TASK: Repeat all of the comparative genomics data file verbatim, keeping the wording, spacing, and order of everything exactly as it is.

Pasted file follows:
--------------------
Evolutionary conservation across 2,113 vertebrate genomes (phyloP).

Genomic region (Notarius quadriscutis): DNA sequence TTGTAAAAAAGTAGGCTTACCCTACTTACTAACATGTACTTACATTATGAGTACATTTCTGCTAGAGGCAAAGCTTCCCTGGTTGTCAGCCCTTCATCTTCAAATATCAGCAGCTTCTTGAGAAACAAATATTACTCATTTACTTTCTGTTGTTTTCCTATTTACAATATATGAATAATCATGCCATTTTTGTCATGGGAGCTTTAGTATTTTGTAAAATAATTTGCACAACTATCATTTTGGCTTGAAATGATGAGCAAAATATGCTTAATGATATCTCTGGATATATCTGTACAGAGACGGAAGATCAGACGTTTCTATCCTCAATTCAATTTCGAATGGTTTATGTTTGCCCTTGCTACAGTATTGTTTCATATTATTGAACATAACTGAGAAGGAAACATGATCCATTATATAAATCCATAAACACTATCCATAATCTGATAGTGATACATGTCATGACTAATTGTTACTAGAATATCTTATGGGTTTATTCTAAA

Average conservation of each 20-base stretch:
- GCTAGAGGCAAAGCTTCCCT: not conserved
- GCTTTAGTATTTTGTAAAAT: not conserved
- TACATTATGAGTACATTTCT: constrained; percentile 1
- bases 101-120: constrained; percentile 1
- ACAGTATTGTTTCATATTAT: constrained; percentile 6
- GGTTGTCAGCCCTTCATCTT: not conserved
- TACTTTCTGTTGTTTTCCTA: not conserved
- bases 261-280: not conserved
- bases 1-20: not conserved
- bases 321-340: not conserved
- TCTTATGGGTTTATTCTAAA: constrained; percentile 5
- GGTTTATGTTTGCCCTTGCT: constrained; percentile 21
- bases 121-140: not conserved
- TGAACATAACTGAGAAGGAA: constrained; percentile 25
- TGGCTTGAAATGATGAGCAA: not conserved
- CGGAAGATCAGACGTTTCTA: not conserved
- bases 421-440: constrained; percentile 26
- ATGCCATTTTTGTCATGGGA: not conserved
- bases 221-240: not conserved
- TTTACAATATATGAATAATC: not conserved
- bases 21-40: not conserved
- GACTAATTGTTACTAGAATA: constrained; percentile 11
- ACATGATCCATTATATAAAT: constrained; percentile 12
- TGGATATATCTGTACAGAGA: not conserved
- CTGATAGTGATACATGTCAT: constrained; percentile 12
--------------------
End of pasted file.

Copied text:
Evolutionary conservation across 2,113 vertebrate genomes (phyloP).

Genomic region (Notarius quadriscutis): DNA sequence TTGTAAAAAAGTAGGCTTACCCTACTTACTAACATGTACTTACATTATGAGTACATTTCTGCTAGAGGCAAAGCTTCCCTGGTTGTCAGCCCTTCATCTTCAAATATCAGCAGCTTCTTGAGAAACAAATATTACTCATTTACTTTCTGTTGTTTTCCTATTTACAATATATGAATAATCATGCCATTTTTGTCATGGGAGCTTTAGTATTTTGTAAAATAATTTGCACAACTATCATTTTGGCTTGAAATGATGAGCAAAATATGCTTAATGATATCTCTGGATATATCTGTACAGAGACGGAAGATCAGACGTTTCTATCCTCAATTCAATTTCGAATGGTTTATGTTTGCCCTTGCTACAGTATTGTTTCATATTATTGAACATAACTGAGAAGGAAACATGATCCATTATATAAATCCATAAACACTATCCATAATCTGATAGTGATACATGTCATGACTAATTGTTACTAGAATATCTTATGGGTTTATTCTAAA

Average conservation of each 20-base stretch:
- GCTAGAGGCAAAGCTTCCCT: not conserved
- GCTTTAGTATTTTGTAAAAT: not conserved
- TACATTATGAGTACATTTCT: constrained; percentile 1
- bases 101-120: constrained; percentile 1
- ACAGTATTGTTTCATATTAT: constrained; percentile 6
- GGTTGTCAGCCCTTCATCTT: not conserved
- TACTTTCTGTTGTTTTCCTA: not conserved
- bases 261-280: not conserved
- bases 1-20: not conserved
- bases 321-340: not conserved
- TCTTATGGGTTTATTCTAAA: constrained; percentile 5
- GGTTTATGTTTGCCCTTGCT: constrained; percentile 21
- bases 121-140: not conserved
- TGAACATAACTGAGAAGGAA: constrained; percentile 25
- TGGCTTGAAATGATGAGCAA: not conserved
- CGGAAGATCAGACGTTTCTA: not conserved
- bases 421-440: constrained; percentile 26
- ATGCCATTTTTGTCATGGGA: not conserved
- bases 221-240: not conserved
- TTTACAATATATGAATAATC: not conserved
- bases 21-40: not conserved
- GACTAATTGTTACTAGAATA: constrained; percentile 11
- ACATGATCCATTATATAAAT: constrained; percentile 12
- TGGATATATCTGTACAGAGA: not conserved
- CTGATAGTGATACATGTCAT: constrained; percentile 12